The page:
120/90-17
100/90-19
130/80-17
90/90-21
150/70-18
Ride aidsNoneNoneABSABS, TC, Ride modes
Kerb / Curb weight~205 kg / ~450 lb212 kg / 467 lb219 kg / 438 lbs (ABS)208 kg / 459 lb
Honda Transalp Generations

First generation Transalp 600V (1986-1999)

Honda Transalp 600V First Gen web
Honda Transalp 600V First Gen

Honda introduced the first Transalp in 1986 with a 583 cc V-twin engine. Honda only brought it to the states in 1989 — so if you’re holding out for the new Transalp, there’s precedence!

Honda swapped out the rear drum in 1991 and gave it a new dash, then revised the look of the Transalp for 1994, giving it a more modern fairing. And they added a second disc brake for 1997.

1998 Honda XL600V Transalp RHS 3-4 blue
1998 Honda XL600V Transalp. Twin discs, revised front.

The original Transalp sold like hotcakes. Or crepes. They’re very popular in Europe, and you can still see many even of this generation on your average European city street. They don’t die, they’re comfortable, they’re powerful enough (unless you ask too much of it), and they’re useful everywhere.

Second generation Transalp XL650V (2000-2007)

Honda Transalp XL650V RHS 3-4
Honda Transalp XL650V

Honda released the second generation Transalp in 2000 with a 647 cc V-twin, a bigger engine from a bigger bore, plus a facelift.

The Transalp XL650V is the same basic bike as the trailing end of the first gen — a simple do-everything bike with an engine powerful enough, but not overwhelmingly powerful. It kept the 21-inch front tire.

But Honda revised the looks again for the XL650V as well. People didn’t really like the looks of the early first gen, though of course someone like me looks at it now and thinks it’s a classic. Still, the looks of the revised 1st gen and then the 2nd gen are more in line with what the market wants in an everyday bike.

Third generation Transalp 700V (2008-2012)

2008 2009 Honda XL700V Transalp web
Honda XL700V Transalp

You maniacs! You blew it up! Well… it looks nice (especially in white, red, and blue), but Honda went a little too far with making the XL700V into an everyday commuter. Which it’s great at, but which is against the spirit of the earlier models.

Essentially, Honda turned the XL700V into a competitor for the Suzuki V-Strom of the day. They increased the engine capacity, gave it optional ABS (a popular option by the way), and reduced the front tire size from 21 inches to 19 inches, acknowledging that this was being used as a road-going bike.

Honda also gave the Transalp a fuel-injected engine, which is a more welcome change if you’ve ever had to deal with leaking or gunked up carburettors.

Anyway, Honda sold the revised Transalp for a few years, but killed it off due to poor sales. It does have legions of fans, and is a great do-everything bike — just not as adventurous as the ones that came before it (or after it).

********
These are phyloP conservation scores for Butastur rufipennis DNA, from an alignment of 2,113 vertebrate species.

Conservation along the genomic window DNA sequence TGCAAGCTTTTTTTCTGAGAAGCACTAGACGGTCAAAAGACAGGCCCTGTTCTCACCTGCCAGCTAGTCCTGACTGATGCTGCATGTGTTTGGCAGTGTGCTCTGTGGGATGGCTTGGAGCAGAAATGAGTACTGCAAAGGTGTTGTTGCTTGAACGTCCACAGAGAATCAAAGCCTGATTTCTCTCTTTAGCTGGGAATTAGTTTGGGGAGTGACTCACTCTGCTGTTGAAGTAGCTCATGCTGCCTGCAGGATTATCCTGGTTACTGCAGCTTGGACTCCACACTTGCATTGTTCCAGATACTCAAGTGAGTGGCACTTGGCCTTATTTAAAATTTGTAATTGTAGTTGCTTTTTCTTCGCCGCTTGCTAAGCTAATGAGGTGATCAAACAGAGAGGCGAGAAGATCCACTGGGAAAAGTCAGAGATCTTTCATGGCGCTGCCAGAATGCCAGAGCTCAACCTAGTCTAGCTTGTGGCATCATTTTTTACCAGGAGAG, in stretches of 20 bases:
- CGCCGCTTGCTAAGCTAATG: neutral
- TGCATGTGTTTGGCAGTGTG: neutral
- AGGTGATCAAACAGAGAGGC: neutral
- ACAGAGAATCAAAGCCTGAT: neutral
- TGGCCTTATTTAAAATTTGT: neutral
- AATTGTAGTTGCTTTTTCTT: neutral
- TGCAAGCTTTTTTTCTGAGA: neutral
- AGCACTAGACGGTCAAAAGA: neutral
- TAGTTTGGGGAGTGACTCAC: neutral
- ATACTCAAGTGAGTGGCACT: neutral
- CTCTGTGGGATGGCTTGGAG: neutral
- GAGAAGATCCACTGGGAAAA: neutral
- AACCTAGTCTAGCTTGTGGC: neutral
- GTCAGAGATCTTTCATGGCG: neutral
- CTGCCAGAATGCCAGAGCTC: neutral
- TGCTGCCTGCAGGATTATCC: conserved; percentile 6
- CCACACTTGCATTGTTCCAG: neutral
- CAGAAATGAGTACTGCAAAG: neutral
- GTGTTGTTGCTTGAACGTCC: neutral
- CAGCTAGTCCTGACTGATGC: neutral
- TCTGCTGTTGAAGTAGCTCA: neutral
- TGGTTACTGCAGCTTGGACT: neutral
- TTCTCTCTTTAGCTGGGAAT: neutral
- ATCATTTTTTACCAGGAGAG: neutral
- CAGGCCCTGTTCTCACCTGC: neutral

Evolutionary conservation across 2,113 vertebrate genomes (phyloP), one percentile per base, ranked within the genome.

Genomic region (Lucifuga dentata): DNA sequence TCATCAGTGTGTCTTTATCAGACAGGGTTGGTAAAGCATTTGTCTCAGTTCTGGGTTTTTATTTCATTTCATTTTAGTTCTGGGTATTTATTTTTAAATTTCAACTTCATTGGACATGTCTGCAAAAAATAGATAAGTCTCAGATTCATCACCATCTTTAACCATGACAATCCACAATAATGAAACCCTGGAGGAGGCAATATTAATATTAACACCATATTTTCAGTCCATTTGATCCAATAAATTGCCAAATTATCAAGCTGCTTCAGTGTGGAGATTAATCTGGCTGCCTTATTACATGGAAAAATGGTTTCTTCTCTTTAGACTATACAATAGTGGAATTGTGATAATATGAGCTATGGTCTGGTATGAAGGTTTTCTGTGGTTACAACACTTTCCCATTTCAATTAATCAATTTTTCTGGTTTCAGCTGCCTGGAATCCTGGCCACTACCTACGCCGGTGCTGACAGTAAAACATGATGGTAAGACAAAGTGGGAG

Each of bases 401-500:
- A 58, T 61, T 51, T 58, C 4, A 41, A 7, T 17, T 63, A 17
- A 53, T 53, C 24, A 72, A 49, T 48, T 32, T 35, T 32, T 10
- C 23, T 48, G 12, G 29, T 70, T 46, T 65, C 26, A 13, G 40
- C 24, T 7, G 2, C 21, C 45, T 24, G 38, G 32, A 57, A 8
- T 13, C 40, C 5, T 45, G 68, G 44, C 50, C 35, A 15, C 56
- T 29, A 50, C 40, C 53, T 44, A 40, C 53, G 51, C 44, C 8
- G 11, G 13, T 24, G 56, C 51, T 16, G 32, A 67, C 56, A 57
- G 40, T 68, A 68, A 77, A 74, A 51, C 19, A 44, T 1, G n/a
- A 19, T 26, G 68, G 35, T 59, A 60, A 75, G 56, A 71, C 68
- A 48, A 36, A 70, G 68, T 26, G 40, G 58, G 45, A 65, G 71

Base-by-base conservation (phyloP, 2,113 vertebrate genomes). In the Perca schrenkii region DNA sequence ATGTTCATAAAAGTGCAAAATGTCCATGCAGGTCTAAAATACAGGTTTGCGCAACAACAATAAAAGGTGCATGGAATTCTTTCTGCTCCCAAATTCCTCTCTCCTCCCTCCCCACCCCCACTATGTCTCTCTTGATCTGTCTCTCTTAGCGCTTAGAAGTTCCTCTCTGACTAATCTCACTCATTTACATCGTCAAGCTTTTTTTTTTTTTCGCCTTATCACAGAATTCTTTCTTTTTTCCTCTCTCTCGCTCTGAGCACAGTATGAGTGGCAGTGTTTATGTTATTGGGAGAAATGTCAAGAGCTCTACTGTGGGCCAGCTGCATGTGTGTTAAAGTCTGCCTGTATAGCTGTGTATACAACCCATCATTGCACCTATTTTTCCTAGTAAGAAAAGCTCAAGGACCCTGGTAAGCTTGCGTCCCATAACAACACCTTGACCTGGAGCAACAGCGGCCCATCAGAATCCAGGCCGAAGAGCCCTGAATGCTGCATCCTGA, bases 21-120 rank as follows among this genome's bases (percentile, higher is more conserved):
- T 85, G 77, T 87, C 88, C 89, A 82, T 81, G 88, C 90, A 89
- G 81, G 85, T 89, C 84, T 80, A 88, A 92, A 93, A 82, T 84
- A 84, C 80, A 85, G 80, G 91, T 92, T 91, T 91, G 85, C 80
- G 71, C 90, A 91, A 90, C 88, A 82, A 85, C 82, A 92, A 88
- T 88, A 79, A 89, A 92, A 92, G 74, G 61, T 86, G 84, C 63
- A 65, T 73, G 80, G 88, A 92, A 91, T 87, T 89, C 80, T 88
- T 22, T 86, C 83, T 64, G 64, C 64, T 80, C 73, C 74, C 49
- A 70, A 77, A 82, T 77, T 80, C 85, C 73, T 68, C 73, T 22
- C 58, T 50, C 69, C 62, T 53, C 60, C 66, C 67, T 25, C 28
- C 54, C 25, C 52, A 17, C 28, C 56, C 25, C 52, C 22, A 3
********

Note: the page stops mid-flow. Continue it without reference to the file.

The 4th gen Honda XL750 Transalp

2023 Honda XL750 Transalp Studio black right 3-4
2023 Honda XL750 Transalp

Then for the 2023 model year, Honda announced the latest XL750 Transalp at the 2022 EICMA. This time, they’re not just competing with the V-Strom 650 (though they are competing with the simultaneously announced Suzuki V-Strom 800), they’re also competing with the Yamaha Ténéré 700, the KTM 890 Adventure R, the Aprilia Tuareg 660… with the whole gamut of middleweight adventure bikes that are taking the market by storm.

You might notice that the 2023 Transalp doesn’t have a “V” at the end of its name. It’s just XL750. That’s because the engine is now a parallel twin. It does have a 270-degree crank though, so it fires in the same order as a 90-degree V-twin and in theory should make the same sound.

Core specs of the 2023 Honda Transalp

You can’t ride a spec sheet, but you can tape it to your fridge and dream about it… well some people may do that, anyway.

SpecHonda XL750 Transalp specComments
Engine typeLiquid-cooled SOHC (“Unicam”) P-twin, 8 valves, 270-degree crankSame engine as in the 2023 CB750
Displacement755 ccNot LAMS-friendly in most of Australia/NZ (660 cc limit). But in Europe there’ll be an A2 low-power option
Bore / Stroke87 mm / 63.5 mm
Compression ratio11.0:1Mild for a liquid-cooled engine
Peak power67.5 kW / 92 hp @ 9500 rpmSimilar to the CB750
Peak torque75 Nm / 53 ft-lb @ 7250 rpm
DrivetrainWet clutch, manual transmission, chain driveWill need to carry chain cleaning rags. No DCT option.
Front suspension43mm SFF-CA – 200mm travelGood travel for a middleweight, nothing mind-blowing
Rear suspensionPro-link, monoshock, 190mm travel
Front brake2 x 282 mm discs, 2-piston calipersIt’ll get the job done
Wheel sizes21/18-inch spoked wheels“Proper” off-road dimensions
Ride aidsABS/HSTC + wheelie control, 5 ride-modesRear caliper can be switched off (in “User” mode
Capacity / range16.9 L / 389 km (est.)Based on 23 km/l range, but may go up and down depending on conditions
Kerb weight208 kg / 460 lbNot too heavy!
Core specs of the Honda XL750 Transalp

What’s missing from the XL750 Transalp?